Wayback Wednesday – Grandpa and Me

img116 Yesterday, August 4, was my grandpa’s birthday.  He was born in 1908 and died in 1996.  This Wayback Wednesday photo was taken in 1990 of the two of us.  He was 82 years old and I was a recent college graduate.

We were from different generations, liked different music, had different ideas about life, and were far apart in our ages. Yet we got along very well and had some amazing conversations.  For that, I am really and truly thankful.

I still miss him and wish he could have met my husband and my son.  I think he would have liked both of them and would have been great to talk to.  Ian was born the year he would have been 99 years old, had he lived that long.

I loved his stories and talking with him.  I also love how much he loved my grandmother.  He also loved his children, their spouses, and all of his grandchildren.  He taught me a lot about the importance of family, the love of writing, and the amazing gift and talent of storytelling.

POD_March.6_Chair-Our family has grown a lot since his passing and that of my grandmother as well.  So many new and wonderful people have been born and have been growing up ever since.

I know he would loved each and every one of them.  I only wish he could have known them.  Thankfully this summer, our family was able to be together and continue his legacy.

Here is another picture of the two of us when we were both much younger.  This was a special outfit that I was wearing.  I have loved wearing hats for years and this may have been when that love began.

As you know, Grandpa and his stories are the inspiration for this blog and for much of my writing.  As I continue to write, I find many of my writings are similar to what he used to do.  That makes me smile.

He was an amazing writer and educator.  He did a lot for people.  And, he and my grandmother bought the beach house that we all still enjoy today.  I am glad to have known him as long as I did.

Some of my favorite memories of Grandpa are:

  • Sitting on his lap for storytime
  • Being taken on a ride with Willie The Elf and his adventures
  • His regular breakfast of a soft-boiled egg, toast, and prunes
  • Discussions in his front room while doing laundry
  • His advice and counsel on a variety of topics
  • His teeth in a jar at night
  • Schatzi, the precious Miniature Schnauzer with floppy ears
  • His many characters
  • “Madam, you may draw your own conclusions.”
  • “I still wonder where rainbows come from.”
  • Candy canes on a cabin
  • His sunbathing spot behind the house
  • Watching him write at his typewriter
  • His seat in the living room, which was right next to Grandma’s seat
  • Stories of the cabin and making pancakes there
  • Holding hands each evening with his wife, my grandmother
  • His voice and inflections as he told a favorite story
  • His cane and white shoes
  • The blue front room
  • His love of opera and reading
  • The pool and the large front yard

In Grandpa’s honor, I want to close with “I still wonder where rainbows come from.”  This phrase and his many stories taught me well to always be on a quest for knowledge, to rely on your loved ones, and to find a way to make the best of your life.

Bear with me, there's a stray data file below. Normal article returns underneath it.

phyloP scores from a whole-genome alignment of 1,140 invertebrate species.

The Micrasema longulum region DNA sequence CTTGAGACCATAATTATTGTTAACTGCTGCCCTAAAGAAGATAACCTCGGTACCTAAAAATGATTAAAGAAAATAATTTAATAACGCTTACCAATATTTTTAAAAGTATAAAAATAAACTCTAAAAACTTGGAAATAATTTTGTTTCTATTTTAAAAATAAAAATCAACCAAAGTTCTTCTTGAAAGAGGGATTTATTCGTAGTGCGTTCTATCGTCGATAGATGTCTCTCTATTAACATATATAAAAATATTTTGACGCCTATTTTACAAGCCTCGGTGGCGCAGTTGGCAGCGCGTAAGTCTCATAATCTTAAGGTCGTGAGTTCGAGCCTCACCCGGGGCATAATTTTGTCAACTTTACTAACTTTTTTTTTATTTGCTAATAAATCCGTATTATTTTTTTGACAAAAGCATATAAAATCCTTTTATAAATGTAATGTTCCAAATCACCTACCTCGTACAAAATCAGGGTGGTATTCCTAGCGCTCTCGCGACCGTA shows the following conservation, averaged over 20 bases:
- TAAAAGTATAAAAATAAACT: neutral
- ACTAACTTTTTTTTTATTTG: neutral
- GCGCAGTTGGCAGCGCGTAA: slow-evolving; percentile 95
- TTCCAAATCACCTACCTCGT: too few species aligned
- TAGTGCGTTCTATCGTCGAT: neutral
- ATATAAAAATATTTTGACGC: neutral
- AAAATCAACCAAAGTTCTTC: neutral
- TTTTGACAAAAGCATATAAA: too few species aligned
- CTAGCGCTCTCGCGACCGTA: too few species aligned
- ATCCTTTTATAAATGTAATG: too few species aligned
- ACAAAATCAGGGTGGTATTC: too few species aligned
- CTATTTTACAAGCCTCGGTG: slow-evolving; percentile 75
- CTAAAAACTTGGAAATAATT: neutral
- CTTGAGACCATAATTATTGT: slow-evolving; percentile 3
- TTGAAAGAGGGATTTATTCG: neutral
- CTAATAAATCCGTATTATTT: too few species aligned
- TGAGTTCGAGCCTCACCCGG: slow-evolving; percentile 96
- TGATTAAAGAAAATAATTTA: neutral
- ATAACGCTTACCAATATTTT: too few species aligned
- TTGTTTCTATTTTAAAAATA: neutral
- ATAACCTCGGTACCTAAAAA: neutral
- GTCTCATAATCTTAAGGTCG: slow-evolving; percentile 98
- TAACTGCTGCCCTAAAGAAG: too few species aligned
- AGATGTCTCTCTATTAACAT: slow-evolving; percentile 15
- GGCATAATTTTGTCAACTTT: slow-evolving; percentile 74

SRP.28_Patti.Dick.and.Artha.1986

Path To Willie’s Cabin

SANYO DIGITAL CAMERAHi and happy Thursday.  For today’s Throwback Thursday, I decided to post a photo from years ago of Ian walking on the pathway to Willie’s Cabin.

Well, at least this was the place that my grandfather told us that our elf friend Willie lived.  He was the character trying to figure out where rainbows come from.  On his quest, Willie always got into trouble and needed his friends to help him get back home again.

Grandpa would end the stories with Willie arriving back home and pulling candy canes off the trees to give to the children.  Then as they drove away, he would scratch his head and say, “I Still Wonder Where Rainbows Come From.”

I so loved his story telling ability.  He was amazing with the words he used, the visual pictures, the inflections in his voice, and his love of this character.  I felt honored and still do to have known Willie.  Thanks Grandpa for this amazing gift.

My mother and her siblings went to a cabin near this location many years while growing up.  They, their parents (my grandparents, and other friends and family enjoyed spending time there.  It was a favorite activity of the family and we have always heard stories about it.  The property is now a federal park and is still well-preserved.  The memories linger and we visit when we can.

On this particular day when we went walking, Ian wanted to find Willie’s cabin.  Knowing there probably was no such thing, we were stunned to actually find a small cabin.  I cried happy tears at the gift again from Grandpa.  Ian was thrilled beyond belief.  You see, he loves the Willie stories as much as I do, and was so excited to see where he lived.

To my parents, aunts and uncles, siblings, cousins, and the next generation, I am honored to have listened to these stories with all of you and to have shared all that we have.  Love to you all.  Grandpa (and Grandma), you are loved and truly missed.  Your stories will live on.

I too wonder as Willie does about so many things and am on a quest to learn more.  And I am thankful for those who help me along the way.